Women’s, Men’s brains respond differently to hungry infant’s cries


Marc H. Bornstein, Ph.D., head of the Child and Family Research Section at NICHD says, participants were lying at rest in an fMRI monitoring their brain activity and were played an infant hunger cry.

In women, the hunger cry deactivated the default mode network. That is, women shifted their attention in order to pay attention to the cry, and interestingly, men didn’t. So then we found a gender difference between men and women, and interestingly in women, adult women, whether they were parents or non-parents, so that females shift this focus of attention and males don’t.

Dr. Bornstein says this research not only helps understand the specific wiring of the brain, but helps understand how the brain has developed.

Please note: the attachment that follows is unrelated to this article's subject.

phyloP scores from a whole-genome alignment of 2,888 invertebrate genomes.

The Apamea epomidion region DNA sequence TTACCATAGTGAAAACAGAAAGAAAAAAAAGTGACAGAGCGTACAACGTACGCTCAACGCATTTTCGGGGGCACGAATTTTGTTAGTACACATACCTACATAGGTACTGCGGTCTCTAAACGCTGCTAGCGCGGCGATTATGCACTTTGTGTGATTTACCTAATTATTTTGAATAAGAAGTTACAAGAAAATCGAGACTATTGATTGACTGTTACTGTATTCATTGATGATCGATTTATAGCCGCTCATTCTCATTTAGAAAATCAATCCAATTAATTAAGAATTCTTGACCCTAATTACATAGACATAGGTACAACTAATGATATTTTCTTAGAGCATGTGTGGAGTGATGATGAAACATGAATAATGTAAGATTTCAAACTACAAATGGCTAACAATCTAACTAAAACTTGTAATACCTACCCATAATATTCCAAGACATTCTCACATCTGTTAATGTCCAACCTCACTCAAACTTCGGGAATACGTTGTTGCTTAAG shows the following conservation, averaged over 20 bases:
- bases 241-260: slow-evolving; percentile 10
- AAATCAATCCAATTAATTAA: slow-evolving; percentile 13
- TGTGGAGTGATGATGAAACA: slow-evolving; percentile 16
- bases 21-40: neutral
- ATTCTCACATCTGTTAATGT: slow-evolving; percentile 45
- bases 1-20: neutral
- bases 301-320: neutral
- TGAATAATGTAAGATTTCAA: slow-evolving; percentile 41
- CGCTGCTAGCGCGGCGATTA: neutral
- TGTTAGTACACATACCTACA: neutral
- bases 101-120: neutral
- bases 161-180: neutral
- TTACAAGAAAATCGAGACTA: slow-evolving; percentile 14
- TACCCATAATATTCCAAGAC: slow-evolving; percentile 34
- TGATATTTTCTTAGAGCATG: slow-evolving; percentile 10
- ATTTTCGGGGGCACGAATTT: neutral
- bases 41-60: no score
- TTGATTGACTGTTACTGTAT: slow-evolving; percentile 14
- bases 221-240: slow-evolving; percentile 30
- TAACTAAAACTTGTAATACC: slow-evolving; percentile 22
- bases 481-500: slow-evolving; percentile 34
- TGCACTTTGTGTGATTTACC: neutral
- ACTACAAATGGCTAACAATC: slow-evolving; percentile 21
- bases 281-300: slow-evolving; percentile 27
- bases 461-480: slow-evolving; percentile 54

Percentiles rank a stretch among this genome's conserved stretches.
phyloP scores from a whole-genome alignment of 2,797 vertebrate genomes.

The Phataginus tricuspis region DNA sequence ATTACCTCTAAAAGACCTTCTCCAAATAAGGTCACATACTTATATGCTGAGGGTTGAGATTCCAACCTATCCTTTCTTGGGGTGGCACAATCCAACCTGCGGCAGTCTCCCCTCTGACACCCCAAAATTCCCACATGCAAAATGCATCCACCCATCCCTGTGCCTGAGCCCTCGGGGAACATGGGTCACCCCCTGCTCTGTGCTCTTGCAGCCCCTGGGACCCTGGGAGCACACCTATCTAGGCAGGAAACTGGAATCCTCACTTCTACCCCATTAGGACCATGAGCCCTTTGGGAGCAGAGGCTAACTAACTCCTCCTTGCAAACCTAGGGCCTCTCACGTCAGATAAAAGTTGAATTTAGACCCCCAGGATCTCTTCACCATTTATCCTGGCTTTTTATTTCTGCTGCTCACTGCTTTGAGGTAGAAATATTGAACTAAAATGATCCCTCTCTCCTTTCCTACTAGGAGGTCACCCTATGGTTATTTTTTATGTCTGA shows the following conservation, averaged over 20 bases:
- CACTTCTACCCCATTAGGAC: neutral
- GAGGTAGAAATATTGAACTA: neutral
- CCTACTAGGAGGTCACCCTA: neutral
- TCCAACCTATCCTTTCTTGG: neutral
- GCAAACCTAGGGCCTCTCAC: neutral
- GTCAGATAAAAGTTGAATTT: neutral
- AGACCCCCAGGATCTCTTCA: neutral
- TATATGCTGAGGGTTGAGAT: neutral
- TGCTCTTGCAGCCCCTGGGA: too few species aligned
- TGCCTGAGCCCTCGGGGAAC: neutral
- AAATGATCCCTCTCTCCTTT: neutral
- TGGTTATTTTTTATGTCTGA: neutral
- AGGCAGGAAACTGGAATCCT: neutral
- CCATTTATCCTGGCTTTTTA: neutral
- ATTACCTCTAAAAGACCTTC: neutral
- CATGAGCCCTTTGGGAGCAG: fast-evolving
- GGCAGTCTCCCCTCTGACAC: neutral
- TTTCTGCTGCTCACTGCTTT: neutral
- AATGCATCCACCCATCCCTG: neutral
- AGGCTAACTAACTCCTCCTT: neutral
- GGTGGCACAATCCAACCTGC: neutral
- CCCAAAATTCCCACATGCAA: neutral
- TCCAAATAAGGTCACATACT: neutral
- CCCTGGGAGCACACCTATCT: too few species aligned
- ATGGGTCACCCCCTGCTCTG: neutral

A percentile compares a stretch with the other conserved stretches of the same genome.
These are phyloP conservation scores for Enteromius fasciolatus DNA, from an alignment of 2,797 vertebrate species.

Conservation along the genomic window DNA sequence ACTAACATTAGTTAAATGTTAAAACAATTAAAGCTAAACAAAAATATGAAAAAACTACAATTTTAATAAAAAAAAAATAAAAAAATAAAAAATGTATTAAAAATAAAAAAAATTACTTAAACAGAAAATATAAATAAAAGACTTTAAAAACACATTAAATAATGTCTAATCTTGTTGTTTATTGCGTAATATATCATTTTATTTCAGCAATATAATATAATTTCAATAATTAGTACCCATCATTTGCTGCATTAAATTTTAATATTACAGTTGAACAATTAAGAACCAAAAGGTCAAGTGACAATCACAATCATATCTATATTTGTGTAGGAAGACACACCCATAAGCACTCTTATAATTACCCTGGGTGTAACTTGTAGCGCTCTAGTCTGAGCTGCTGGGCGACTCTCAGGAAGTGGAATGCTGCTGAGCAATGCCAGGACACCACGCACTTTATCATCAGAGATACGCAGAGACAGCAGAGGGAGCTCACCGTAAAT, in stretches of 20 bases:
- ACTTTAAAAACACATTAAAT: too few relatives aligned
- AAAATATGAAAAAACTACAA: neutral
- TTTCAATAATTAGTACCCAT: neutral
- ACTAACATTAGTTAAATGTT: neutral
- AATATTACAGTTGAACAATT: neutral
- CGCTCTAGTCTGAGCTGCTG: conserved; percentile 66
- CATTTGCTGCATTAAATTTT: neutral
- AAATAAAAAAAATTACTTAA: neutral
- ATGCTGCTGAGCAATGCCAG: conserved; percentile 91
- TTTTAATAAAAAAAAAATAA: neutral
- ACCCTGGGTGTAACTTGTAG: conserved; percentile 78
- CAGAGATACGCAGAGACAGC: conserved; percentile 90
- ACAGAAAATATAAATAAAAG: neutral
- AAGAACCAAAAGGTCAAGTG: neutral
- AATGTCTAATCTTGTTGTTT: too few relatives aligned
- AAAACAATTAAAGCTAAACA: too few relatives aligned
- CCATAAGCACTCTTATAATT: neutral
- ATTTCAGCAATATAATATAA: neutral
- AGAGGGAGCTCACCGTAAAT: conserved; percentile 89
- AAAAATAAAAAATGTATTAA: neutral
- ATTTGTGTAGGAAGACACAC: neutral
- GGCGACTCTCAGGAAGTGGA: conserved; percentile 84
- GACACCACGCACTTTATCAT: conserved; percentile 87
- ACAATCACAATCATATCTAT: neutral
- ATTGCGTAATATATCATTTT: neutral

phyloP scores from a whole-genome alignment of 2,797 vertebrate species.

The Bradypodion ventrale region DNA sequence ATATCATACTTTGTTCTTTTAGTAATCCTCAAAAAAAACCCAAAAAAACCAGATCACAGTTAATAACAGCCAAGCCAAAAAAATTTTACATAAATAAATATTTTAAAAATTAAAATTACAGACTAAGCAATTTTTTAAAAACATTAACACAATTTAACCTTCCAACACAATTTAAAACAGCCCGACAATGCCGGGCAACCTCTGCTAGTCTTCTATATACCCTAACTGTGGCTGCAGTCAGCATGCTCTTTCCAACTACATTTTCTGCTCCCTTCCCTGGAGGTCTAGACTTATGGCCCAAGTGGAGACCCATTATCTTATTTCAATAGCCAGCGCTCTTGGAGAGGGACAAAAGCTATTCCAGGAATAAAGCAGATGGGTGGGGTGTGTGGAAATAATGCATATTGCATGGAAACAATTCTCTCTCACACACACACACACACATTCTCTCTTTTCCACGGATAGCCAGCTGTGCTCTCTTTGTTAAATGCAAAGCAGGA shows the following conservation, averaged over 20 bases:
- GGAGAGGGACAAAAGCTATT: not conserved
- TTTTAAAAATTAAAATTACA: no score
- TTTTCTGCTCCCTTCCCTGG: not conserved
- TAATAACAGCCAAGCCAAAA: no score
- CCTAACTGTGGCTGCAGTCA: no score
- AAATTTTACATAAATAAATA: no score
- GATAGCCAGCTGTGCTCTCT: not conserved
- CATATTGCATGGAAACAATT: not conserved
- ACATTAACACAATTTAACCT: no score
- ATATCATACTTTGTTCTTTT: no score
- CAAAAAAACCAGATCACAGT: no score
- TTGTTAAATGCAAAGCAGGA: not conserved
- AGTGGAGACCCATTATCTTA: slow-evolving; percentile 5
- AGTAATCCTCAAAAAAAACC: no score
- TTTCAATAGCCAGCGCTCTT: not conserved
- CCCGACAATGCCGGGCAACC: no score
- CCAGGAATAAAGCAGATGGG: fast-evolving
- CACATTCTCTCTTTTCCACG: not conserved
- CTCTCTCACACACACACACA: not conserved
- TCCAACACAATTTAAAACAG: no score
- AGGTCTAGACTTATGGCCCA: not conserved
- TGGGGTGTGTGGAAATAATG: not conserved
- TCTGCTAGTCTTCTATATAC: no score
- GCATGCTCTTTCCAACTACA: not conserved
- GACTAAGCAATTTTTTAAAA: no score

We’re not interested here in this research in differentiating males and females or casting males and dads in a negative light. Certainly, dads respond to their infant’s cries, but it’s also the case that in the evolutionary history of mankind, it’s infants who engender through this limited but important and undeniable means of agency, namely their hunger cry, the need for this kind of response, and as we’re mammals – that’s the definition of us – it’s females who need to respond, and of course, the infant hunger cry causes a whole cascade of specific and interesting responses, in mothers – hormonal responses, the milk let-down response – so that there has developed this kind of symbiotic relationship between infants and mothers as opposed to fathers.


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